Such concerns, however, seemed to detract little from Reaganís popularity. During his second term he proceeded to implement his conservative agenda, using the powers of the presidency to make large numbers of judicial appointments, including three to the Supreme Court, which went far to reversing the accumulated strength of liberals in the judiciary. His credibility was severely tested, however, by the Iran-Contra affair in the late 1980s, in which several high officials were found to have been involved in a plot to finance aid to the rebels in Nicaragua through sales of arms to Iran. On a more positive note, a series of negotiations with the Soviet Union led to significant arms reduction treaties between the two powers and a further reduction in East-West tensions. 

These efforts were continued by Reaganís successor, George Bush, who easily defeated the Democratic candidate, Michael Dukakis, in 1988. The collapse of communism in Eastern Europe the following year left the United States once again the unrivaled economic and military power in the world, a status soon confirmed in the successful Gulf War of 1991. On the domestic front, however, the situation was less positive. The economy once again slid into a severe recession, as it had a decade earlier. With the deficit still rising, Bush found himself forced to break his campaign pledge to not impose new taxes, giving rise to a strong political challenge from the right wing of the Republican Party.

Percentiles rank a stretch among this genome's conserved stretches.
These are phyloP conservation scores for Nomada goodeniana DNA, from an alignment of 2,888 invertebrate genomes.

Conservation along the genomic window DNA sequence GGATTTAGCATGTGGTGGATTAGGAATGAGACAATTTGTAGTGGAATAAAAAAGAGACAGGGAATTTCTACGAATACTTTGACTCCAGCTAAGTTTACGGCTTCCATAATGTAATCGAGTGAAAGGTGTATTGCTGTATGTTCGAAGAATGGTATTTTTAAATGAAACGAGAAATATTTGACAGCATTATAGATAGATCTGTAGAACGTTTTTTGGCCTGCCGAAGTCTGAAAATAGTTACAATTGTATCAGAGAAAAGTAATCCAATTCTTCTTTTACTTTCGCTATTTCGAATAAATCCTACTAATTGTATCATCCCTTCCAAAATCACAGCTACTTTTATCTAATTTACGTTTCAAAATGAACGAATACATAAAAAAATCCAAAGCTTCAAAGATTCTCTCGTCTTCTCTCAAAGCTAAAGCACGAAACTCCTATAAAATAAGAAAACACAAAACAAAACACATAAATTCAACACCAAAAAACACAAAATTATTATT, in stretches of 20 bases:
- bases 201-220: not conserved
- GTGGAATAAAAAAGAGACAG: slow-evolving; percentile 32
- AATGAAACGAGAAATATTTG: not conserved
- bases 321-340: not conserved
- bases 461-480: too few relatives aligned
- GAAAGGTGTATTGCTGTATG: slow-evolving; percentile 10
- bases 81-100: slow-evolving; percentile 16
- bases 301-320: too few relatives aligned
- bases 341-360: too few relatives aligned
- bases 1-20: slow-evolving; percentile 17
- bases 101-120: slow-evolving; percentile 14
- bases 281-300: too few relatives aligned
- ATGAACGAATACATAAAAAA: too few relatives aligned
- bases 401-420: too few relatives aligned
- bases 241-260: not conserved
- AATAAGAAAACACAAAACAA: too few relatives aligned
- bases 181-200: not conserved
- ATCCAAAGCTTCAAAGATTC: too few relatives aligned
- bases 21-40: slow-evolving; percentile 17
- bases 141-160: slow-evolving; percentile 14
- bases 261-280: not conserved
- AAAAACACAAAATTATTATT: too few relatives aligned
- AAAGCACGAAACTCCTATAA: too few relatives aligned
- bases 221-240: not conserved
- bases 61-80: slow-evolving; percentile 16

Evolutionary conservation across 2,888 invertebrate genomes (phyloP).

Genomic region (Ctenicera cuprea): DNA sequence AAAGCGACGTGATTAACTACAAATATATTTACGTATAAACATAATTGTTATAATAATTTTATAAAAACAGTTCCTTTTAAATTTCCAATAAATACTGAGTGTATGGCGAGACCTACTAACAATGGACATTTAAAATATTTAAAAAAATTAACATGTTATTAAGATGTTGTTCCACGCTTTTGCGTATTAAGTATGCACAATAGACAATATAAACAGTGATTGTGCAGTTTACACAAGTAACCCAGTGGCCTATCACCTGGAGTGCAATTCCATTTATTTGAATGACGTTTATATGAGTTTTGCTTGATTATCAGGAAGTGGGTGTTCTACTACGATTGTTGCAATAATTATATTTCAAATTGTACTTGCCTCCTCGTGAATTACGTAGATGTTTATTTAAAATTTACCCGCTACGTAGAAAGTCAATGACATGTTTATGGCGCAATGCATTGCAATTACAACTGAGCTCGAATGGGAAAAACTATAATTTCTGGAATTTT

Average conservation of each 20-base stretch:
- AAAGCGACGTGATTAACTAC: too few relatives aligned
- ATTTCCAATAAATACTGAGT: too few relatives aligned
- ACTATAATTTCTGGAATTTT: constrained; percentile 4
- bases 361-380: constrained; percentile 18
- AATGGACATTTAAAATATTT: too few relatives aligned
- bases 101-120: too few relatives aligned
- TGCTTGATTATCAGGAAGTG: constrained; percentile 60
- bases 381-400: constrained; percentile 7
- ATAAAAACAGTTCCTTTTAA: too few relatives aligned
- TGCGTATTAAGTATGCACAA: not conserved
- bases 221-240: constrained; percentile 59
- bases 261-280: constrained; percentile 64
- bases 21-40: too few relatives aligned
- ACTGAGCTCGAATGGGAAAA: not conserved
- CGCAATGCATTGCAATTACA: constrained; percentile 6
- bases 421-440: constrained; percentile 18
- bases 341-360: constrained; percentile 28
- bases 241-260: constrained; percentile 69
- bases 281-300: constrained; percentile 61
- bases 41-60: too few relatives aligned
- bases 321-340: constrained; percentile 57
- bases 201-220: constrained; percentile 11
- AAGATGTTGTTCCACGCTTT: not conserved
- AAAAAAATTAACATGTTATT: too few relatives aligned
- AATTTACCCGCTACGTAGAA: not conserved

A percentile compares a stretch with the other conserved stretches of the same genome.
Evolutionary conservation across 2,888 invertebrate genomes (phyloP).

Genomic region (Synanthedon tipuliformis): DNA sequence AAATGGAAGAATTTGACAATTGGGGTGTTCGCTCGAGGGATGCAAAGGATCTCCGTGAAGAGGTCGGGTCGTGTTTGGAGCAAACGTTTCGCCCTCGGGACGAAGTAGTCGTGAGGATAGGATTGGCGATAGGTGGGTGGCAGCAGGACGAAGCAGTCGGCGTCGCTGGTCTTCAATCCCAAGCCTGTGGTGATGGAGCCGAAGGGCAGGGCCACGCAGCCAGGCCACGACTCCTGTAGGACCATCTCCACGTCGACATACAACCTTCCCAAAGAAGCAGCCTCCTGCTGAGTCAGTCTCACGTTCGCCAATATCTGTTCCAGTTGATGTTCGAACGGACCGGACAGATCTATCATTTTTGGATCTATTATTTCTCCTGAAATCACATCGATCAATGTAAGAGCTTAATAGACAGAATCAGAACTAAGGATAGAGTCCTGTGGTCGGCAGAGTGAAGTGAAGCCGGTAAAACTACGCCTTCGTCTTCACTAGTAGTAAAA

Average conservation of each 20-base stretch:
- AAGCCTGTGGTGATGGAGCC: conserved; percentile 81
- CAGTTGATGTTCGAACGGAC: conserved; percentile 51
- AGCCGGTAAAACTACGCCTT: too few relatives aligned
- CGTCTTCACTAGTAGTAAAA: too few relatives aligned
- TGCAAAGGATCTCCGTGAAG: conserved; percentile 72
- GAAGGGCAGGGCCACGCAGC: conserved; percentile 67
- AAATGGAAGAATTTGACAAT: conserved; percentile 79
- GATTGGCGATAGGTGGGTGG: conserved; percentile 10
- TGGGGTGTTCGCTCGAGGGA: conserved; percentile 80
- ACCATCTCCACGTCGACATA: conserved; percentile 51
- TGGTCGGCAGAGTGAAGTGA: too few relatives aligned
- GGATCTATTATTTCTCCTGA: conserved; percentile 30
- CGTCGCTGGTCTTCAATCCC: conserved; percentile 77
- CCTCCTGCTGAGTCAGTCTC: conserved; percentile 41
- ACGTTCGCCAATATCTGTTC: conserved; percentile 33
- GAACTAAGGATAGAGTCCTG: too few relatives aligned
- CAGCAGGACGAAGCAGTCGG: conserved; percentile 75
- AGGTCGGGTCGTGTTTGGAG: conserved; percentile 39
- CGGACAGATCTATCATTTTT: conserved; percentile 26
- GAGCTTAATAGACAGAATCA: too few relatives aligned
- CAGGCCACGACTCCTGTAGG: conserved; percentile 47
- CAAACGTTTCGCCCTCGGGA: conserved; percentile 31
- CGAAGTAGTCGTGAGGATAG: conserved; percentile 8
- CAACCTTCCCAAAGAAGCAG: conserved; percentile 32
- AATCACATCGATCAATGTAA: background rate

An increasingly disillusioned electorate in 1992 brought the long period of Republic rule in the White House to an end by electing Bill Clinton, a somewhat left of center Democrat, running on a platform promising to clean up government and implement major economic and social change, including implementation of universal health care coverage, and a host of measures designed to appeal to the many disaffected interest groups demanding public support for their causesóblack Americans, native Americans, feminists, gays and lesbians, AIDS victims, environmentalists, pro and anti-abortion advocates, to name a few. Within a year the popular mood seemed to be turning against such efforts and a resurgent conservative Republican dominated Congress appeared determined to ensure that most of the Presidentís initiatives would be defeated.